[v] The only certainty is uncertainty; the only thing determined is indeterminacy (see point 1). As Anna Tsing writes, ‘We hear about precarity in the news every day. People lose their jobs or get angry because they never had them. Gorillas and river porpoises hover at the edge of extinction. Rising seas swamp Pacific islands. But most of the time we imagine such precarity to be an exception to how the world works…What if, as I’m suggesting, precarity is the condition of our time—or, to put it another way, what if our time is ripe for sensing precarity? What if precarity, indeterminacy, and what we imagine as trivial are the center of the systematicity we seek?’
See Anna Tsing, The Mushroom at the End of the World: On the Possibility of Life in Capitalist Ruins, Princeton University Press, Princeton, 2015 p. 20. If, at times this is overwhelming, remember: ‘Indeterminacy, the unplanned nature of time, is frightening, but thinking through precarity makes it evident that indeterminacy also makes life possible’. In her work Anna Tsing traces the biological and economical history of the matsutake mushroom, which thrives in precarious sites of deforestation.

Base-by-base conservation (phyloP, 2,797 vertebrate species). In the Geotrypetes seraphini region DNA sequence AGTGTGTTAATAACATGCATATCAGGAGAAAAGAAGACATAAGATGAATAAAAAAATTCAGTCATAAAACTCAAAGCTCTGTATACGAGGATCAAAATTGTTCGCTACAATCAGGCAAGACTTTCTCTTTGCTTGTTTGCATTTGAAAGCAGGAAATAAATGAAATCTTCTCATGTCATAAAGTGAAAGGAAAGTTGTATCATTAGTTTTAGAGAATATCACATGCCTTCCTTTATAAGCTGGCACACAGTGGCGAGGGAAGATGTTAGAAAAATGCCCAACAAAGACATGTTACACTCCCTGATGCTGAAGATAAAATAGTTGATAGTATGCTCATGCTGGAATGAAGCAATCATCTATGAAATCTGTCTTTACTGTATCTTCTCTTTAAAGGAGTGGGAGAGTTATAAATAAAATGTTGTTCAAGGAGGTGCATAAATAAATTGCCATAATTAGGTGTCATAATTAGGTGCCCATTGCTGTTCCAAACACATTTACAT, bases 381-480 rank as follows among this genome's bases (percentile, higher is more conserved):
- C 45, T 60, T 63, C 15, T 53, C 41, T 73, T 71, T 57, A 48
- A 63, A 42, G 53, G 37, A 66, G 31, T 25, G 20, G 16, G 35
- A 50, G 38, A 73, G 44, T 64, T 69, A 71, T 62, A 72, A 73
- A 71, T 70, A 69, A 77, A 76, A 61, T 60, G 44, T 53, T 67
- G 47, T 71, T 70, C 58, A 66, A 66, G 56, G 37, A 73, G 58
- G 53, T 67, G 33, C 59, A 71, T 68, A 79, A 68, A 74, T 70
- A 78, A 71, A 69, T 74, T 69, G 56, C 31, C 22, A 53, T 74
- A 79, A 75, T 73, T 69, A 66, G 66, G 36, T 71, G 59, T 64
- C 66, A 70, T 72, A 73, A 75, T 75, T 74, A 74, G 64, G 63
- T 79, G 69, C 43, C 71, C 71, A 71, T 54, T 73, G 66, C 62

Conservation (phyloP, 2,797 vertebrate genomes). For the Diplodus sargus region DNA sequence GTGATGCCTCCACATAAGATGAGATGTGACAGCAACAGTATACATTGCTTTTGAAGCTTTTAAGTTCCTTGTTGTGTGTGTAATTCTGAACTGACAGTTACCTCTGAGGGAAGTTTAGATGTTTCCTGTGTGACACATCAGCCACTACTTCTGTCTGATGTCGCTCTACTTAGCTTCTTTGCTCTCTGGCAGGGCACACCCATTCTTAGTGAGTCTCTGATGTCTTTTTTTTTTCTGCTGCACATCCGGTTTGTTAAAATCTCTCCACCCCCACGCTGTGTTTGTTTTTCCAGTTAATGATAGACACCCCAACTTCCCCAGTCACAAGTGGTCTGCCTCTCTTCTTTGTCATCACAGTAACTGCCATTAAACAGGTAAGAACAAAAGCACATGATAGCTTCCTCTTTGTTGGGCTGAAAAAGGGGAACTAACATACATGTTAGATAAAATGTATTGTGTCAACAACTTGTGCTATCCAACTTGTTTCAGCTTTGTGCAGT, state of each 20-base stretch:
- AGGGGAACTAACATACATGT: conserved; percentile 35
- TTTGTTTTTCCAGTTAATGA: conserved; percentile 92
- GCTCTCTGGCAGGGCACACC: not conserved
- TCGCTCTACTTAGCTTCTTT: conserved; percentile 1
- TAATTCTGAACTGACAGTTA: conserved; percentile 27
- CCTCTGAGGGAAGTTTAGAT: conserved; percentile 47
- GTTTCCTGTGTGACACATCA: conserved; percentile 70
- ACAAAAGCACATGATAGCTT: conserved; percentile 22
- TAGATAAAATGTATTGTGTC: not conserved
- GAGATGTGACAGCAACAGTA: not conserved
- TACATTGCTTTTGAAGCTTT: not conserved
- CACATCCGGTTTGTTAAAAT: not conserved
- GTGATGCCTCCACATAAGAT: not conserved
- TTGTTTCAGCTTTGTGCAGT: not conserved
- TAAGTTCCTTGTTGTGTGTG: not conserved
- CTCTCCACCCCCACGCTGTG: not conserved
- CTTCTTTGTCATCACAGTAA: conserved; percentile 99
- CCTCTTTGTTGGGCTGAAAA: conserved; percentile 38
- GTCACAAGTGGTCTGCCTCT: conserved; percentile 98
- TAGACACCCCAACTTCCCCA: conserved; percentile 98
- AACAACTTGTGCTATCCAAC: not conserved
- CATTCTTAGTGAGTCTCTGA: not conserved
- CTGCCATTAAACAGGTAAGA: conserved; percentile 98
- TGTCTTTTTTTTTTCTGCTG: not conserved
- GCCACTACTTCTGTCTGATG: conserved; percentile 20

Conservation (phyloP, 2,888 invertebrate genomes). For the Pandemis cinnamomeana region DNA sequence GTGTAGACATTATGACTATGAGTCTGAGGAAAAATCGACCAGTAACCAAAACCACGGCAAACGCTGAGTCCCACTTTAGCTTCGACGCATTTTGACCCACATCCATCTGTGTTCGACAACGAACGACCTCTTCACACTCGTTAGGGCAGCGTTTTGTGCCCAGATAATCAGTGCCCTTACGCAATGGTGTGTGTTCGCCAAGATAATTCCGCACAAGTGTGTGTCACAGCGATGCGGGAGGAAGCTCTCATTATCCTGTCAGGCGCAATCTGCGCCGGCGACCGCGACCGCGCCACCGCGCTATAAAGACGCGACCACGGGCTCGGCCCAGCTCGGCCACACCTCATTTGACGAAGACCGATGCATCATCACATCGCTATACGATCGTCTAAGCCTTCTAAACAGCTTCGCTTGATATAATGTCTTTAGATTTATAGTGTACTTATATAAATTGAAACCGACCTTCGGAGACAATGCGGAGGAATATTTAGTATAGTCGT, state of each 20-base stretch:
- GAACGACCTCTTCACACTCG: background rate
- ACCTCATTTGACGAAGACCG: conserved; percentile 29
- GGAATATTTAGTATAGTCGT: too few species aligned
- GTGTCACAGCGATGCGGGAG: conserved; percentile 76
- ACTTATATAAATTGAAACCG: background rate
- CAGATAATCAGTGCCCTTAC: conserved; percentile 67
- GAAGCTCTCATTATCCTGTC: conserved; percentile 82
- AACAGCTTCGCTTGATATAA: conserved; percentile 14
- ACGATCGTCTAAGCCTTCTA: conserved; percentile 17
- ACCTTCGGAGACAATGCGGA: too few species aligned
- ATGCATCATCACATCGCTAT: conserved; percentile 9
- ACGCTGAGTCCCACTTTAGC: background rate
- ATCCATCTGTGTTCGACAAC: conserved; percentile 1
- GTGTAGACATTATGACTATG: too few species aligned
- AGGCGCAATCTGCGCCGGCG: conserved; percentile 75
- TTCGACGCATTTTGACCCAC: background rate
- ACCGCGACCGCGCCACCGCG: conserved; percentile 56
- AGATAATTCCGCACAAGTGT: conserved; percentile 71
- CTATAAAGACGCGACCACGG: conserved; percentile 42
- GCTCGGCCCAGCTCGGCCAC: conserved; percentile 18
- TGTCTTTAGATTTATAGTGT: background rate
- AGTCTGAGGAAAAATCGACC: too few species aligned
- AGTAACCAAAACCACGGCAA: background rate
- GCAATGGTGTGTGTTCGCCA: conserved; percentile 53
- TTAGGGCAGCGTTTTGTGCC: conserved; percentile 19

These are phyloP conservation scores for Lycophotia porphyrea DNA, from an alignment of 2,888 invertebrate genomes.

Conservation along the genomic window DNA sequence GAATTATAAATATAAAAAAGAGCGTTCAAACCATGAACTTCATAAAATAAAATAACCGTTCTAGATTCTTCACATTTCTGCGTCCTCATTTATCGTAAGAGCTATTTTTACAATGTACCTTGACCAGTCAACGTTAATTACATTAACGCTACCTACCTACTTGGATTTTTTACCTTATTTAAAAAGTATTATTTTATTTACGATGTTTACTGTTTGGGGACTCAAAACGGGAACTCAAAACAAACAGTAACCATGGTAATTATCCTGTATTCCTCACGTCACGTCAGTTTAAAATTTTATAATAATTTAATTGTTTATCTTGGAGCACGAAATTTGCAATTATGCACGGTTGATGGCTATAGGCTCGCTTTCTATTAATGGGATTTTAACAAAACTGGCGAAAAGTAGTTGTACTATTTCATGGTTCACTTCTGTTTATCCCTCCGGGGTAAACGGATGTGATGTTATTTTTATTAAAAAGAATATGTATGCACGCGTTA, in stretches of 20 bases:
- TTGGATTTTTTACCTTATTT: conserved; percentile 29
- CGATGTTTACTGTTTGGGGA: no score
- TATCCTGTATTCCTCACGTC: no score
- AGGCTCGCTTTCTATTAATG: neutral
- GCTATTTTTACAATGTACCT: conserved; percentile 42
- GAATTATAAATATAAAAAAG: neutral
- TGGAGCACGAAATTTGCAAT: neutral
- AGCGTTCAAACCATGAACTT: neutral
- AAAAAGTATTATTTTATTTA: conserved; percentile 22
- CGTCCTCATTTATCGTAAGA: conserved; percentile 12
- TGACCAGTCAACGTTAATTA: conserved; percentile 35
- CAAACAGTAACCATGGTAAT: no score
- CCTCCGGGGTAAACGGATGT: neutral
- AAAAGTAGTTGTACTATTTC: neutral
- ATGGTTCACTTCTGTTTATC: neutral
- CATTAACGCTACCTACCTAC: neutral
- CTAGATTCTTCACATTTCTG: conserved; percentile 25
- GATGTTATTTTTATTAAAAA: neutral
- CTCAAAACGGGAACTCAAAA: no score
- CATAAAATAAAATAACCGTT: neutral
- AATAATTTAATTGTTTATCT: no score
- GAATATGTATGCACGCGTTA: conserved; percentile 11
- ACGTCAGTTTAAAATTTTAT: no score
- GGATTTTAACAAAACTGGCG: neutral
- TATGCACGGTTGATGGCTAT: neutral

[vi] To start, see the work of Diego Bonetto, Diego Bonetto, n.d., https://diego-bonetto-weeds.squarespace.com/about/#bio, viewed 12 October 2017; as well as The Wild Food Map, n.d., http://wildfood.in/, viewed 12 October 2017.
[vii] See Ursula K Le Guin, ‘The Carrier Bag Theory of Fiction’ in Dancing at the Edge of the World, Paladin, Great Britain, 1992, pp. 165-170.